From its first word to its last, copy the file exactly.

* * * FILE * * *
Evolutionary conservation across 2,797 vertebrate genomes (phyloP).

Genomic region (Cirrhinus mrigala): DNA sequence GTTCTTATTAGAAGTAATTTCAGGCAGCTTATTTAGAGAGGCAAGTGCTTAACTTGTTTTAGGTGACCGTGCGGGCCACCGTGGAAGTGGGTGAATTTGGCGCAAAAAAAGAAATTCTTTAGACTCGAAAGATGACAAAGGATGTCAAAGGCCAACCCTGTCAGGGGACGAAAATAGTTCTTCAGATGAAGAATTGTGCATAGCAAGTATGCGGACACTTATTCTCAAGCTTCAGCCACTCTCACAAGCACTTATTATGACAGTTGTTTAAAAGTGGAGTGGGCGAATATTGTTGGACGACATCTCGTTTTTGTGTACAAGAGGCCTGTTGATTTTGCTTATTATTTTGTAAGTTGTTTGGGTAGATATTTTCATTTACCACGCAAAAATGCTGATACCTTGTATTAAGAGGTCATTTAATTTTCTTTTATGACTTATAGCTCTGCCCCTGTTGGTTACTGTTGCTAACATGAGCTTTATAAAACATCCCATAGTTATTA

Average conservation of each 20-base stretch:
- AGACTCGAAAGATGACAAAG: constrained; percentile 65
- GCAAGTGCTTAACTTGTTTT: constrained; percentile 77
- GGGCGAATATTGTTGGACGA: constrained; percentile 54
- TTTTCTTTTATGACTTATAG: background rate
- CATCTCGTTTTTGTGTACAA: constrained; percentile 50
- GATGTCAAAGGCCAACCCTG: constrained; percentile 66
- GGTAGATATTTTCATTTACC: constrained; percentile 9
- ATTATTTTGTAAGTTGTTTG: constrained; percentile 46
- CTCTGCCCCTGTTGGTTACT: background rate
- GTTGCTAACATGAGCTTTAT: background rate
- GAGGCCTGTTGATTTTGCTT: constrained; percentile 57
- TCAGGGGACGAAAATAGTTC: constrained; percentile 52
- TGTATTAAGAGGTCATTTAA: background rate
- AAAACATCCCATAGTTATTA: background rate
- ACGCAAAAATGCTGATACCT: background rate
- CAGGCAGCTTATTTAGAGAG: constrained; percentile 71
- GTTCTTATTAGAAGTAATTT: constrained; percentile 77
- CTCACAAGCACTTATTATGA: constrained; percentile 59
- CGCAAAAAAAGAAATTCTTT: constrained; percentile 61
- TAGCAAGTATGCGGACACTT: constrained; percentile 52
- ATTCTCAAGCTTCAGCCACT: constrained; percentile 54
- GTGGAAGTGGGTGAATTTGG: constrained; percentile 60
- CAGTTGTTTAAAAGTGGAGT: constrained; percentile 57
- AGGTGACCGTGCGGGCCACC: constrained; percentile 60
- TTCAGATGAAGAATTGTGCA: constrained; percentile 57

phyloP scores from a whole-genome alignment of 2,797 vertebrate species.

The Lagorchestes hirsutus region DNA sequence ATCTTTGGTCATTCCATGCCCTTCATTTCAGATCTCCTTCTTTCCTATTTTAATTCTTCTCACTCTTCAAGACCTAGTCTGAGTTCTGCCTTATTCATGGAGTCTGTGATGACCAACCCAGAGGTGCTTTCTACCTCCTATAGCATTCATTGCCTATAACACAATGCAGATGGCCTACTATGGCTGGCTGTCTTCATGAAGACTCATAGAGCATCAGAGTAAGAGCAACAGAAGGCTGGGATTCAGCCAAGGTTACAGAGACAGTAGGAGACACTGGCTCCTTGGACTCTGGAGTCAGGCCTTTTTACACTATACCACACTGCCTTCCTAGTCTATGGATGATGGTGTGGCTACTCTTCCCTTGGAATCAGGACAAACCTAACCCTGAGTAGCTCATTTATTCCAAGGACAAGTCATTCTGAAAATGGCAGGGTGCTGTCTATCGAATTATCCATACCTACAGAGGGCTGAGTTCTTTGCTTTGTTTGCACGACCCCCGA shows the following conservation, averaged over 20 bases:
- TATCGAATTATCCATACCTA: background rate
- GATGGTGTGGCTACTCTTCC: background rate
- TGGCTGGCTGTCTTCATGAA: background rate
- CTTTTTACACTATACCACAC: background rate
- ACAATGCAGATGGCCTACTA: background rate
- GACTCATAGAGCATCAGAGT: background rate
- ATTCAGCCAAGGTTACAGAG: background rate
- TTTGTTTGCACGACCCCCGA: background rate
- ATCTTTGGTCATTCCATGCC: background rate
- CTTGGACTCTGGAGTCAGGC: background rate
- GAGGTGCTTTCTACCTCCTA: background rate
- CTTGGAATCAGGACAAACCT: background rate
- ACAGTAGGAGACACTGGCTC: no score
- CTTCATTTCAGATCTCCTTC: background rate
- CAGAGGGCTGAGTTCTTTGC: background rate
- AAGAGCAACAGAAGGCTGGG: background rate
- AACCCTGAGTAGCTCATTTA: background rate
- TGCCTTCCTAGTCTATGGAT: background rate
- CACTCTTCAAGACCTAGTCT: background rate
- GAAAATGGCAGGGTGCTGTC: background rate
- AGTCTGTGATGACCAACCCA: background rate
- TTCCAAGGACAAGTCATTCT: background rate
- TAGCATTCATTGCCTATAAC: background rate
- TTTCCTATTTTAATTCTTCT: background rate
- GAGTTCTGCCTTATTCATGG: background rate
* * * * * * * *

Evolutionary conservation across 2,797 vertebrate genomes (phyloP).

Genomic region (Cirrhinus mrigala): DNA sequence GTTCTTATTAGAAGTAATTTCAGGCAGCTTATTTAGAGAGGCAAGTGCTTAACTTGTTTTAGGTGACCGTGCGGGCCACCGTGGAAGTGGGTGAATTTGGCGCAAAAAAAGAAATTCTTTAGACTCGAAAGATGACAAAGGATGTCAAAGGCCAACCCTGTCAGGGGACGAAAATAGTTCTTCAGATGAAGAATTGTGCATAGCAAGTATGCGGACACTTATTCTCAAGCTTCAGCCACTCTCACAAGCACTTATTATGACAGTTGTTTAAAAGTGGAGTGGGCGAATATTGTTGGACGACATCTCGTTTTTGTGTACAAGAGGCCTGTTGATTTTGCTTATTATTTTGTAAGTTGTTTGGGTAGATATTTTCATTTACCACGCAAAAATGCTGATACCTTGTATTAAGAGGTCATTTAATTTTCTTTTATGACTTATAGCTCTGCCCCTGTTGGTTACTGTTGCTAACATGAGCTTTATAAAACATCCCATAGTTATTA

Average conservation of each 20-base stretch:
- AGACTCGAAAGATGACAAAG: constrained; percentile 65
- GCAAGTGCTTAACTTGTTTT: constrained; percentile 77
- GGGCGAATATTGTTGGACGA: constrained; percentile 54
- TTTTCTTTTATGACTTATAG: background rate
- CATCTCGTTTTTGTGTACAA: constrained; percentile 50
- GATGTCAAAGGCCAACCCTG: constrained; percentile 66
- GGTAGATATTTTCATTTACC: constrained; percentile 9
- ATTATTTTGTAAGTTGTTTG: constrained; percentile 46
- CTCTGCCCCTGTTGGTTACT: background rate
- GTTGCTAACATGAGCTTTAT: background rate
- GAGGCCTGTTGATTTTGCTT: constrained; percentile 57
- TCAGGGGACGAAAATAGTTC: constrained; percentile 52
- TGTATTAAGAGGTCATTTAA: background rate
- AAAACATCCCATAGTTATTA: background rate
- ACGCAAAAATGCTGATACCT: background rate
- CAGGCAGCTTATTTAGAGAG: constrained; percentile 71
- GTTCTTATTAGAAGTAATTT: constrained; percentile 77
- CTCACAAGCACTTATTATGA: constrained; percentile 59
- CGCAAAAAAAGAAATTCTTT: constrained; percentile 61
- TAGCAAGTATGCGGACACTT: constrained; percentile 52
- ATTCTCAAGCTTCAGCCACT: constrained; percentile 54
- GTGGAAGTGGGTGAATTTGG: constrained; percentile 60
- CAGTTGTTTAAAAGTGGAGT: constrained; percentile 57
- AGGTGACCGTGCGGGCCACC: constrained; percentile 60
- TTCAGATGAAGAATTGTGCA: constrained; percentile 57

phyloP scores from a whole-genome alignment of 2,797 vertebrate species.

The Lagorchestes hirsutus region DNA sequence ATCTTTGGTCATTCCATGCCCTTCATTTCAGATCTCCTTCTTTCCTATTTTAATTCTTCTCACTCTTCAAGACCTAGTCTGAGTTCTGCCTTATTCATGGAGTCTGTGATGACCAACCCAGAGGTGCTTTCTACCTCCTATAGCATTCATTGCCTATAACACAATGCAGATGGCCTACTATGGCTGGCTGTCTTCATGAAGACTCATAGAGCATCAGAGTAAGAGCAACAGAAGGCTGGGATTCAGCCAAGGTTACAGAGACAGTAGGAGACACTGGCTCCTTGGACTCTGGAGTCAGGCCTTTTTACACTATACCACACTGCCTTCCTAGTCTATGGATGATGGTGTGGCTACTCTTCCCTTGGAATCAGGACAAACCTAACCCTGAGTAGCTCATTTATTCCAAGGACAAGTCATTCTGAAAATGGCAGGGTGCTGTCTATCGAATTATCCATACCTACAGAGGGCTGAGTTCTTTGCTTTGTTTGCACGACCCCCGA shows the following conservation, averaged over 20 bases:
- TATCGAATTATCCATACCTA: background rate
- GATGGTGTGGCTACTCTTCC: background rate
- TGGCTGGCTGTCTTCATGAA: background rate
- CTTTTTACACTATACCACAC: background rate
- ACAATGCAGATGGCCTACTA: background rate
- GACTCATAGAGCATCAGAGT: background rate
- ATTCAGCCAAGGTTACAGAG: background rate
- TTTGTTTGCACGACCCCCGA: background rate
- ATCTTTGGTCATTCCATGCC: background rate
- CTTGGACTCTGGAGTCAGGC: background rate
- GAGGTGCTTTCTACCTCCTA: background rate
- CTTGGAATCAGGACAAACCT: background rate
- ACAGTAGGAGACACTGGCTC: no score
- CTTCATTTCAGATCTCCTTC: background rate
- CAGAGGGCTGAGTTCTTTGC: background rate
- AAGAGCAACAGAAGGCTGGG: background rate
- AACCCTGAGTAGCTCATTTA: background rate
- TGCCTTCCTAGTCTATGGAT: background rate
- CACTCTTCAAGACCTAGTCT: background rate
- GAAAATGGCAGGGTGCTGTC: background rate
- AGTCTGTGATGACCAACCCA: background rate
- TTCCAAGGACAAGTCATTCT: background rate
- TAGCATTCATTGCCTATAAC: background rate
- TTTCCTATTTTAATTCTTCT: background rate
- GAGTTCTGCCTTATTCATGG: background rate